Relators and Agape (without the government’s involvement) reached a proposed $2.5 million settlement following mediation, but the Attorney General objected to the proposed settlement because the settlement amount was too low. The Fourth Circuit held that 31 U.S.C. § 3730(b)(1), which states that “[t]he action may be dismissed only if the court and the Attorney General give written consent to the dismissal and their reasons for consenting,” gives the government the right to veto a settlement between relator and defendant, even though the government did not intervene in the FCA case. In light of this and similar decisions, DOJ will retain a proverbial “seat at the table” during FCA settlement discussions, even in declined cases.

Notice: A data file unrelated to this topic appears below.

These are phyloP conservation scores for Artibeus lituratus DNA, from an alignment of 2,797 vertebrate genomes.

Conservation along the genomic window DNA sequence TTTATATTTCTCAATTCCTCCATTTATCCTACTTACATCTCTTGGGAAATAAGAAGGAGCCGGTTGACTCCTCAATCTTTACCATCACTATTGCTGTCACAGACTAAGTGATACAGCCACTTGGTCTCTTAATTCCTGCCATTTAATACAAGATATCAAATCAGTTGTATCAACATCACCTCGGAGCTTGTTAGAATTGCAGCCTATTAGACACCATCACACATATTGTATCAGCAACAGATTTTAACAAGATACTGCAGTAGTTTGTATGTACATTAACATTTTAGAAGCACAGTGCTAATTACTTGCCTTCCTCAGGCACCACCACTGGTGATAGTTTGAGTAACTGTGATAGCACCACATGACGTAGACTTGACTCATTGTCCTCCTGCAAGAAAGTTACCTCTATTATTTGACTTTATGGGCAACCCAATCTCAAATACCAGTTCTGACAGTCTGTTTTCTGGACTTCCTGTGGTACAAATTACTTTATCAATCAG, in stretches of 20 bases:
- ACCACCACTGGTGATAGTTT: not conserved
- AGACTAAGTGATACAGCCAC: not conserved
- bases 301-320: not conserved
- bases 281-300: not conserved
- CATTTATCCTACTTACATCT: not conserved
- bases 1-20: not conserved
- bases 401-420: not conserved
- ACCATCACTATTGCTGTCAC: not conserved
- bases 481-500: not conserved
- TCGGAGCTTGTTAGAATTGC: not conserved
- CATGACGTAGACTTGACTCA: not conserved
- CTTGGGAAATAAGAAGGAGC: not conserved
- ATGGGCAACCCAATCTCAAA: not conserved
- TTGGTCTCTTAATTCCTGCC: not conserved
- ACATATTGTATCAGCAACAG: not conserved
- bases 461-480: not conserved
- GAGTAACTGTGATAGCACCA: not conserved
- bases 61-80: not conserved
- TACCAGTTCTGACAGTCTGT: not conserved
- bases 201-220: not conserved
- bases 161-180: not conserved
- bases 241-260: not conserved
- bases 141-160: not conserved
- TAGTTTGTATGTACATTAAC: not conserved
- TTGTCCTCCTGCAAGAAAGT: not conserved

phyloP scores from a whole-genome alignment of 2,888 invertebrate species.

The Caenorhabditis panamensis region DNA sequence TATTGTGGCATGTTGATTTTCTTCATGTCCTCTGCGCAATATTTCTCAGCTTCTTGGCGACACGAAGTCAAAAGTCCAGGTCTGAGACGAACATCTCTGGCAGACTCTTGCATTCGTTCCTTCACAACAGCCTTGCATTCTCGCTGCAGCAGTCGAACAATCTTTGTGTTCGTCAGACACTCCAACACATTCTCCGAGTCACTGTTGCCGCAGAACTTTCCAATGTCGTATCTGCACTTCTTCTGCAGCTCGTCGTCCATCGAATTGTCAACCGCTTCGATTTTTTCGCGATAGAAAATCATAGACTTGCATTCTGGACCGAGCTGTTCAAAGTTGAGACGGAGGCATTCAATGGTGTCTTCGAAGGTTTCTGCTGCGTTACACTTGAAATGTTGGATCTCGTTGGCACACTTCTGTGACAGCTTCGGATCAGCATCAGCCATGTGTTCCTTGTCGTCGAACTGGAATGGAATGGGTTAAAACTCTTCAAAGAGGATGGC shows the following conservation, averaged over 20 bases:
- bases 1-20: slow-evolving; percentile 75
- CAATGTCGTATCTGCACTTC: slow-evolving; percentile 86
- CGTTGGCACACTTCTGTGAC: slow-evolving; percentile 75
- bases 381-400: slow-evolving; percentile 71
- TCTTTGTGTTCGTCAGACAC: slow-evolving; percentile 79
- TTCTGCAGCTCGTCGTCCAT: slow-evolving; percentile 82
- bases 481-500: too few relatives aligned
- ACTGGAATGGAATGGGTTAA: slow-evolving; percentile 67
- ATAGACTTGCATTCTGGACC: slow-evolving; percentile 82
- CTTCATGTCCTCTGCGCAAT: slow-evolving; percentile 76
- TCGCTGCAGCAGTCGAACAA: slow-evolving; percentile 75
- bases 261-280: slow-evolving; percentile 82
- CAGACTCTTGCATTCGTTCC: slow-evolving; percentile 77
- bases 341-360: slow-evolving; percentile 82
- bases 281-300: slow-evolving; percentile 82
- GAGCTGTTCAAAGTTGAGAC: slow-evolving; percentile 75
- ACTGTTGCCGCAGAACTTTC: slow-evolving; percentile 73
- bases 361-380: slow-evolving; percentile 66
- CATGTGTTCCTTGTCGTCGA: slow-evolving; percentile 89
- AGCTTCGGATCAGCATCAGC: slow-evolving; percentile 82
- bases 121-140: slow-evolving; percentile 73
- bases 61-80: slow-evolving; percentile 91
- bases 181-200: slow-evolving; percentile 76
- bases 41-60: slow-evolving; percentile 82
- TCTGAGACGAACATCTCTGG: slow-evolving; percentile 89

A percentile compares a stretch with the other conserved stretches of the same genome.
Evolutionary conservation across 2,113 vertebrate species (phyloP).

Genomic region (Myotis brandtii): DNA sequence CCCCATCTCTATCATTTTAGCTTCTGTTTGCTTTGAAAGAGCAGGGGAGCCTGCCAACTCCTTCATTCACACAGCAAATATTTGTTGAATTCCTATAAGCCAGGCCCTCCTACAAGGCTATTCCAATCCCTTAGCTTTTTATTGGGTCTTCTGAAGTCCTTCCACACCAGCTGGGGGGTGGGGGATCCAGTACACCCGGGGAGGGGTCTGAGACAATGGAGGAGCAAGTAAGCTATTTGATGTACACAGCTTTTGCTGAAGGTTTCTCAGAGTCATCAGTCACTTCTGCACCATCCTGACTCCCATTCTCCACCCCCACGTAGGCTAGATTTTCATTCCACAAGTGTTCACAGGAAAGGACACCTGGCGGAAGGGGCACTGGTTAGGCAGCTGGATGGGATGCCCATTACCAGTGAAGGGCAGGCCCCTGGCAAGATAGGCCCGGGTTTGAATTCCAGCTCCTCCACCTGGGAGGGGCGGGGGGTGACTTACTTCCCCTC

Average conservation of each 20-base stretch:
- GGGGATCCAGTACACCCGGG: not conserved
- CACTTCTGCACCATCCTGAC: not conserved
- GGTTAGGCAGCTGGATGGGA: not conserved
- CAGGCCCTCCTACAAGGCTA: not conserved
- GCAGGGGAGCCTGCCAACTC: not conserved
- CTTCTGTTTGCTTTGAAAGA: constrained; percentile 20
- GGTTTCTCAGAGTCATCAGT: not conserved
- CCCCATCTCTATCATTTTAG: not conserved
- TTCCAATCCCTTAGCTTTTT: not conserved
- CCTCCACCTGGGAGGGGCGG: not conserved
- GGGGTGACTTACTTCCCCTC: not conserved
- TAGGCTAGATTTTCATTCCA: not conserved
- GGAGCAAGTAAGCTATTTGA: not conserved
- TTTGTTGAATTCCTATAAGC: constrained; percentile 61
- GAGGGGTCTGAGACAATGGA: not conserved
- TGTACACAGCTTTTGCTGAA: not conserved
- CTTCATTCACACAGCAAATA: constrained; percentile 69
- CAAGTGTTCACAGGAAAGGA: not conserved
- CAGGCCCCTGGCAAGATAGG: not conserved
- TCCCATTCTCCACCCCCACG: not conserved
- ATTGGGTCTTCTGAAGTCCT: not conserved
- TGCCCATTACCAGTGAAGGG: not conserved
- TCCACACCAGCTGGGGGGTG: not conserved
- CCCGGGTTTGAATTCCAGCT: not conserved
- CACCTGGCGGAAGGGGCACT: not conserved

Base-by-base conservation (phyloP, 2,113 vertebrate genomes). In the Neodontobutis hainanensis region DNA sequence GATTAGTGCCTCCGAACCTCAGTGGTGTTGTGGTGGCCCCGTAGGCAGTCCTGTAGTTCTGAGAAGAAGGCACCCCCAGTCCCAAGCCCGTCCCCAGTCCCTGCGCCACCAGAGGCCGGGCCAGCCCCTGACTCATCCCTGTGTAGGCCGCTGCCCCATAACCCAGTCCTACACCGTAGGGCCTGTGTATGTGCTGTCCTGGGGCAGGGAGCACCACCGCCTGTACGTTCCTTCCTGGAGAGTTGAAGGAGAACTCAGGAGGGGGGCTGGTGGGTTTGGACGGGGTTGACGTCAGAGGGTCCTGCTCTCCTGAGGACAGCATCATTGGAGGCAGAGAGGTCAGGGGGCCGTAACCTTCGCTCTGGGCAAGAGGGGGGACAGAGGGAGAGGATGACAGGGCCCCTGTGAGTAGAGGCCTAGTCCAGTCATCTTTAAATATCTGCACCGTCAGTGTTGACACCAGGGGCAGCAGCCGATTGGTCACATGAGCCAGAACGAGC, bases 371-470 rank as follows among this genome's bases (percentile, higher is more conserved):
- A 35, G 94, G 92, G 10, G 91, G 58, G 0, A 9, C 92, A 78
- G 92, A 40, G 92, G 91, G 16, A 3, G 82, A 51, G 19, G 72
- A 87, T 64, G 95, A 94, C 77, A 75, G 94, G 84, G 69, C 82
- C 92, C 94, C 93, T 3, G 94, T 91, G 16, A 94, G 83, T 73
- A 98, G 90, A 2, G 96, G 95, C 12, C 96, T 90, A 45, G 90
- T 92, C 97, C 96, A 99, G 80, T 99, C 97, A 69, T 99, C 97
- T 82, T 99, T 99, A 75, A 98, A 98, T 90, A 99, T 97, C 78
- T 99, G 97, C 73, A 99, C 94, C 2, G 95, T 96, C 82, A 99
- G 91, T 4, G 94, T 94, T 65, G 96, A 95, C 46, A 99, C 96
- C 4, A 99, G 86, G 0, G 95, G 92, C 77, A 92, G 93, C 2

The Fourth Circuit let stand a district court’s decision preventing statistical sampling to prove FCA liability and damages
This case also presented the Fourth Circuit with the question whether relators or the government can establish FCA liability and damages by using a statistical sampling of claims. The district court decided that relators could not use sampling. The Fourth Circuit declined to address the issue, leaving the district court’s decision to stand.